1887Solar system loses a planet
- Aug 24, 2006http://news.yahoo.com/s/ap/20060825/ap_on_sc/planet_mutiny
Dinky Pluto loses its status as planet
By WILLIAM J. KOLE, Associated Press Writer 1 hour, 20
PRAGUE, Czech Republic - Pluto, beloved by some as a
cosmic underdog but scorned by astronomers who
considered it too dinky and distant, was
unceremoniously stripped of its status as a planet
The International Astronomical Union, dramatically
reversing course just a week after floating the idea
of reaffirming Pluto's planethood and adding three new
planets to Earth's neighborhood, downgraded the ninth
rock from the sun in historic new galactic guidelines.
The shift will have the world's teachers scrambling to
alter lesson plans just as schools open for the fall
"It will all take some explanation, but it is really
just a reclassification and I can't see that it will
cause any problems," said Neil Crumpton, who teaches
science at a high school north of London. "Science is
an evolving subject and always will be."
Powerful new telescopes, experts said, are changing
the way they size up the mysteries of the solar system
and beyond. But the scientists at the conference
showed a soft side, waving plush toys of the Walt
Disney character Pluto the dog and insisting that
Pluto's spirit will live on in the exciting
discoveries yet to come.
"The word 'planet' and the idea of planets can be
emotional because they're something we learn as
children," said Richard Binzel, a professor of
planetary science at the Massachusetts Institute of
Technology, who helped hammer out the new definition.
"This is really all about science, which is all about
getting new facts," he said. "Science has marched on.
... Many more Plutos wait to be discovered."
Pluto, a planet since 1930, got the boot because it
didn't meet the new rules, which say a planet not only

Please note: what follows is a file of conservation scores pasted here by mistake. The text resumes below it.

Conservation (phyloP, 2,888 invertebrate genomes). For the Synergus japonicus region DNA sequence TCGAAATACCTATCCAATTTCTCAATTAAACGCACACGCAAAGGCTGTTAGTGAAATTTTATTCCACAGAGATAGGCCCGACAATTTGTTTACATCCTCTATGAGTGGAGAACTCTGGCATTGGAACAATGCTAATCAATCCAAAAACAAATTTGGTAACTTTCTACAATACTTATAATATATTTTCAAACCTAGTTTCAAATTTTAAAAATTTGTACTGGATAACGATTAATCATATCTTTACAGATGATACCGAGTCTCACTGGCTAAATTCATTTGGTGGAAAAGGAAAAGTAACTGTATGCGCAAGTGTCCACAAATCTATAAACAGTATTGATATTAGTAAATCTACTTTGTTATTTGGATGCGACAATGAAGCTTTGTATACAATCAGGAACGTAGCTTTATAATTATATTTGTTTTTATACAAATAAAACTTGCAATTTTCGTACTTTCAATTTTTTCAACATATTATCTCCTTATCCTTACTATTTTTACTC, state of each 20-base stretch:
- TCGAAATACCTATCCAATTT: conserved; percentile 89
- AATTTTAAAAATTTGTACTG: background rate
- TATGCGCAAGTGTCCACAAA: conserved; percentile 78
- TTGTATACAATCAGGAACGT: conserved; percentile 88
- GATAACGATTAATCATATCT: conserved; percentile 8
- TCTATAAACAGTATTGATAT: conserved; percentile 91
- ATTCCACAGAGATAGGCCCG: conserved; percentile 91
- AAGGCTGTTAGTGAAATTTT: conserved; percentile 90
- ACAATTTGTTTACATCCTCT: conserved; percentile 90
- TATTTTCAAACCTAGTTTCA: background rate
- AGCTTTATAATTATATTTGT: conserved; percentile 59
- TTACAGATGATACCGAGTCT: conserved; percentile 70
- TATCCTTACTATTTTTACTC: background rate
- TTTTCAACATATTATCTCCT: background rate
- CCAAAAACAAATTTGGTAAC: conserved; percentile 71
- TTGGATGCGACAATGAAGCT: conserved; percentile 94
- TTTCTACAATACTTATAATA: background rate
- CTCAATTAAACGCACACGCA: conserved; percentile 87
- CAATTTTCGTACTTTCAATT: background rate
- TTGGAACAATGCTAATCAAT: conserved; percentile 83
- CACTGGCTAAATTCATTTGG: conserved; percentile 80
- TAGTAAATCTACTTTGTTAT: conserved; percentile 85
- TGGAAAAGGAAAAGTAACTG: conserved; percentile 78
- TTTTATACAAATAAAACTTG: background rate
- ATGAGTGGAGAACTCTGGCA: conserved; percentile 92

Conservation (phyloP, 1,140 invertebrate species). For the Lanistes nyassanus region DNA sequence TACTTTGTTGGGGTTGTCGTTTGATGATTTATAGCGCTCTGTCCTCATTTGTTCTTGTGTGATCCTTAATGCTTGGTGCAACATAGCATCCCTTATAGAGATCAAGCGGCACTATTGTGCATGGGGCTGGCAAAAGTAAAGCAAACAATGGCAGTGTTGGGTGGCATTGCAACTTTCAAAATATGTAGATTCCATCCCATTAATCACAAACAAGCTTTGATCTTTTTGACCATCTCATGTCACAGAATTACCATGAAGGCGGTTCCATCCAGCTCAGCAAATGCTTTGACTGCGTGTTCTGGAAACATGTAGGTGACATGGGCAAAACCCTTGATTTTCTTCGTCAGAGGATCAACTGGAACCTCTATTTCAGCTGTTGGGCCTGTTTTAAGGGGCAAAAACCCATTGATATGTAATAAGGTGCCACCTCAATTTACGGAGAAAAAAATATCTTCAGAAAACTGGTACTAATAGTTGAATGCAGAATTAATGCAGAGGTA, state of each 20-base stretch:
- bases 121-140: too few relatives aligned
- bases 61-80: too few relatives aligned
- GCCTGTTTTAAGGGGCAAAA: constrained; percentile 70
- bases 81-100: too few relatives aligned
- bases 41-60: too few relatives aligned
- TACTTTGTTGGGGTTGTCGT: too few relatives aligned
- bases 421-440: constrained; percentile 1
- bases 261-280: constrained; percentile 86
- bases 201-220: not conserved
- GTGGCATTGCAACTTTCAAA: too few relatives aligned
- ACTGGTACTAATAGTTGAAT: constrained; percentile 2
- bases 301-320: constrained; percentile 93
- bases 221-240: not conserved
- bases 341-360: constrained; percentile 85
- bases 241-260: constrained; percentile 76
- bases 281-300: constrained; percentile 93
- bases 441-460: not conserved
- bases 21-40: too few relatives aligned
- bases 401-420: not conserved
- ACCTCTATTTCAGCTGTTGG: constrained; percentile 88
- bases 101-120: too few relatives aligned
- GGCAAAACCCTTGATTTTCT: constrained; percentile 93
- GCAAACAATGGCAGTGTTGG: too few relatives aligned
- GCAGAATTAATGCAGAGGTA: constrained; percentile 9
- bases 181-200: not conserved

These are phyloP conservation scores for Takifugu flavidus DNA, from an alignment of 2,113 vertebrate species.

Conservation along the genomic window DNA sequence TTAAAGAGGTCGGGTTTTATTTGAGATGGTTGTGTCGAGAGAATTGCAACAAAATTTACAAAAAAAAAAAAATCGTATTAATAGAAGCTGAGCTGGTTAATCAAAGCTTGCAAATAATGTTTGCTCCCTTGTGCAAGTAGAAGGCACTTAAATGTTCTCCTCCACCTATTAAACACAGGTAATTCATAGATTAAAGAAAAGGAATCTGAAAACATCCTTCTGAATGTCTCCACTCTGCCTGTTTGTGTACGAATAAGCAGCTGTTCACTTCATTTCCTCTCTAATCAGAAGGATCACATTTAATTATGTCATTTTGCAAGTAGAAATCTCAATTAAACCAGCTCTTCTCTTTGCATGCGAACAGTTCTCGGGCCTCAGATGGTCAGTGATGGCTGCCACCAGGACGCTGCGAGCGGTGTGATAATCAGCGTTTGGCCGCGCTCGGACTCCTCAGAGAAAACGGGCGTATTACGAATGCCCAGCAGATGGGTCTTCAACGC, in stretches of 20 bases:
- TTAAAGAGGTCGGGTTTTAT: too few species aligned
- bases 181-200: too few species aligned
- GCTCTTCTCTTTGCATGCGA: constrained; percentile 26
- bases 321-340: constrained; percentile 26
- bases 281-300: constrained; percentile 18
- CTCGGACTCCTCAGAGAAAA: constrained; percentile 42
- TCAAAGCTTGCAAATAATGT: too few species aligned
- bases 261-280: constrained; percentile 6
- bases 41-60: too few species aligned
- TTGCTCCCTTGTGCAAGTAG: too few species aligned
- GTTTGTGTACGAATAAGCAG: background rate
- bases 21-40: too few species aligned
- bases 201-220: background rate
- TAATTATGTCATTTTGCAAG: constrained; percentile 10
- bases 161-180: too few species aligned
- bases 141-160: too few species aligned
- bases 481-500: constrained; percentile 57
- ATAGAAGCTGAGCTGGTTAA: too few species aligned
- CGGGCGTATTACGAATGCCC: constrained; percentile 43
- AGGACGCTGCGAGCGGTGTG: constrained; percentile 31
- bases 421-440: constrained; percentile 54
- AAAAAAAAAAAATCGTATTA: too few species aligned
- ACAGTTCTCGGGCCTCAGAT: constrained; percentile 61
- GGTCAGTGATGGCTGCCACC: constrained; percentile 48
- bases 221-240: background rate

must orbit the sun and be large enough to assume a
nearly round shape, but must "clear the neighborhood
around its orbit." That disqualifies Pluto, whose
oblong orbit overlaps Neptune's, downsizing the solar
system to eight planets from the traditional nine.
Astronomers have labored without a universal
definition of a planet since well before the time of
Copernicus, who proved that the Earth revolves around
the sun, and the experts gathered in Prague burst into
applause when the guidelines were passed.
Predictably, Pluto's demotion provoked plenty of
"It's disappointing in a way, and confusing," said
Patricia Tombaugh, the 93-year-old widow of Pluto
discoverer Clyde Tombaugh.
"I don't know just how you handle it. It kind of
sounds like I just lost my job," she said from Las
Cruces, N.M. "But I understand science is not
something that just sits there. It goes on. Clyde
finally said before he died, 'It's there. Whatever it
is. It is there.'"
The decision by the IAU, the official arbiter of
heavenly objects, restricts membership in the elite
cosmic club to the eight classical planets: Mercury,
Venus, Earth, Mars, Jupiter, Saturn, Uranus and
Pluto and objects like it will be known as "dwarf
planets," which raised some thorny questions about
semantics: If a raincoat is still a coat, and a cell
phone is still a phone, why isn't a dwarf planet still
NASA said Pluto's downgrade would not affect its $700
million New Horizons spacecraft mission, which this
year began a 9 1/2-year journey to the oddball object
to unearth more of its secrets.
But mission head Alan Stern said he was "embarrassed"
by Pluto's undoing and predicted that Thursday's vote
would not end the debate. Although 2,500 astronomers
from 75 nations attended the conference, only about
300 showed up to vote.
"It's a sloppy definition. It's bad science," he said.
"It ain't over."
Under the new rules, two of the three objects that
came tantalizingly close to planethood will join Pluto
as dwarfs: the asteroid Ceres, which was a planet in
the 1800s before it got demoted, and 2003 UB313, an
icy object slightly larger than Pluto whose
discoverer, Michael Brown of the California Institute
of Technology, has nicknamed "Xena." The third object,
Pluto's largest moon, Charon, isn't in line for any
Brown, whose Xena find rekindled calls for Pluto's
demise because it showed it isn't nearly as unique as
it once seemed, waxed philosophical.
"Eight is enough," he said, jokingly adding: "I may go
down in history as the guy who killed Pluto."
Demoting the icy orb named for the Roman god of the
underworld isn't personal it's just business said
Jack Horkheimer, director of the Miami Space Transit
Planetarium and host of the PBS show "Star Gazer."
"It's like an amicable divorce," he said. "The legal
status has changed but the person really hasn't. It's
just single again."
AP Science Writers Alicia Chang in Los Angeles and
Seth Borenstein in Washington, and correspondents Sue
Leeman in London and Mike Schneider in Cape Canaveral,
Fla., contributed to this story.
On the Net:
International Astronomical Union, http://www.iau.org
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